keywords
transfection, intramuscular injection, electroporation, electroporation parameters, gene therapy, DNA vaccination
in
Journal of Gene Medicine
volume
7
issue
2
pages
218 - 227
publisher
John Wiley & Sons
external identifiers
  • wos:000227253900009
  • pmid:15515140
  • scopus:14844291308
ISSN
1521-2254
DOI
10.1002/jgm.650
language
English
LU publication?
yes
id
91f5a353-bd90-4d86-af1d-effa198e13d5 (old id 251809)
date added to LUP
2007-08-14 09:07:06
date last changed
2017-01-15 03:35:22
@article{91f5a353-bd90-4d86-af1d-effa198e13d5,
  abstract     = {Background Injection of DNA encoding exogenic proteins into muscle tissue combined with electroporation often results in a transient increase of the encoded protein concentration in the muscle and the blood. The reduction is normally due to an immune response against the exogenic protein but other factors may also be involved. How various electroporation parameters affect the concentration kinetics of syngenic and exogenic proteins is studied in relation to immune response and muscle damage after electroporation-mediated DNA transfer to muscle. Methods Electroporation was applied to mouse quadriceps muscles after injection of DNA encoding either secreted alkaline phosphatase (SEAP) or a mouse IgG molecule. Protein concentrations in blood or muscle and antibody responses were measured for a period up to 3 months. Tissue inflammation and muscle cell damage were studied on muscle cross-sections and assessed by measuring the concentrations of creatine phosphokinase (CPK) in blood. Results Mice with the highest SEAP concentration in blood at day 7 also had the highest rate of decrease afterwards, the strongest antibody responses against SEAP and the highest acute levels of CPK in blood. DNA-transfected muscle fibers were significantly reduced in number from days 7 to 14. Mononuclear cells surrounded the reporter gene expressing muscle fibers, thus indicating a cellular immune response. When using DNA encoding a syngenic protein the protein concentration in blood was relatively stabile over a 3-month period, but showed different kinetics for various electroporation parameters. Conclusions Our findings suggest that the optimal electroporation. parameters for DNA vaccination may be different from the optimal parameters for long-term expression of genes encoding syngenic proteins.},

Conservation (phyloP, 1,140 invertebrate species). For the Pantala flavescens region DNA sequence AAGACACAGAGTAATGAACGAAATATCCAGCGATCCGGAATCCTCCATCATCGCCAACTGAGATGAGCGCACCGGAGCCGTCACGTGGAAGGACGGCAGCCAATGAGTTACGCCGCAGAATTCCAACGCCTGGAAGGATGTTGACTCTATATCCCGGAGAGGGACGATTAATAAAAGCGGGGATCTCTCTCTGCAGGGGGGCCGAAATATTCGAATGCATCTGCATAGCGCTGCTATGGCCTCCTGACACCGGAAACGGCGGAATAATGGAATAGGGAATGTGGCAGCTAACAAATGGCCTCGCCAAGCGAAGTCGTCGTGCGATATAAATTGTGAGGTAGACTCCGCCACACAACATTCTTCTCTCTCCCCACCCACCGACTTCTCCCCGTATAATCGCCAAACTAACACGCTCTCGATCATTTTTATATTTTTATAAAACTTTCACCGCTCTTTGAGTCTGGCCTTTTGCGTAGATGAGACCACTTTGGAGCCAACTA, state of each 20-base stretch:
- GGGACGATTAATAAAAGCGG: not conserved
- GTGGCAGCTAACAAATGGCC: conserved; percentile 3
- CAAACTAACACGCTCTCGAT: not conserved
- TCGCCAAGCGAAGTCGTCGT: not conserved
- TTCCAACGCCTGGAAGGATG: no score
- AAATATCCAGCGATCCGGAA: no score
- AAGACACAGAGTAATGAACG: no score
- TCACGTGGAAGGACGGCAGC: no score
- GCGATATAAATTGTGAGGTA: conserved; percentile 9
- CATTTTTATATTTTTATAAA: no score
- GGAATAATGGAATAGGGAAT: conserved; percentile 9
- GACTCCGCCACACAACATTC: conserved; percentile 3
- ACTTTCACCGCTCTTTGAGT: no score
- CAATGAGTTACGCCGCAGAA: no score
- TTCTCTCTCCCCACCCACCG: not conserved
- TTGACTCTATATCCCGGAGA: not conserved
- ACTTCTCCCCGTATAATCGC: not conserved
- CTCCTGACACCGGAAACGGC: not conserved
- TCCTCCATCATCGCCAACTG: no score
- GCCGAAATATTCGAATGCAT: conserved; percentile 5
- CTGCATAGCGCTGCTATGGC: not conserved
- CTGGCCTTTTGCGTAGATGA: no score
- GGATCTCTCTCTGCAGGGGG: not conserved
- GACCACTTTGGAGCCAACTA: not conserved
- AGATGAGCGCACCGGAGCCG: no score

author       = {Gronevik, E and Vult von Steyern, Fredrik and Kalhovde, JM and Tjelle, TE and Mathiesen, I},
  issn         = {1521-2254},
  keyword      = {transfection,intramuscular injection,electroporation,electroporation parameters,gene therapy,DNA vaccination},
  language     = {eng},
  number       = {2},
  pages        = {218--227},
  publisher    = {John Wiley & Sons},
  series       = {Journal of Gene Medicine},
  title        = {Gene expression and immune response kinetics using electroporation-mediated DNA delivery to muscle},
  url          = {http://dx.doi.org/10.1002/jgm.650},
  volume       = {7},
  year         = {2005},
}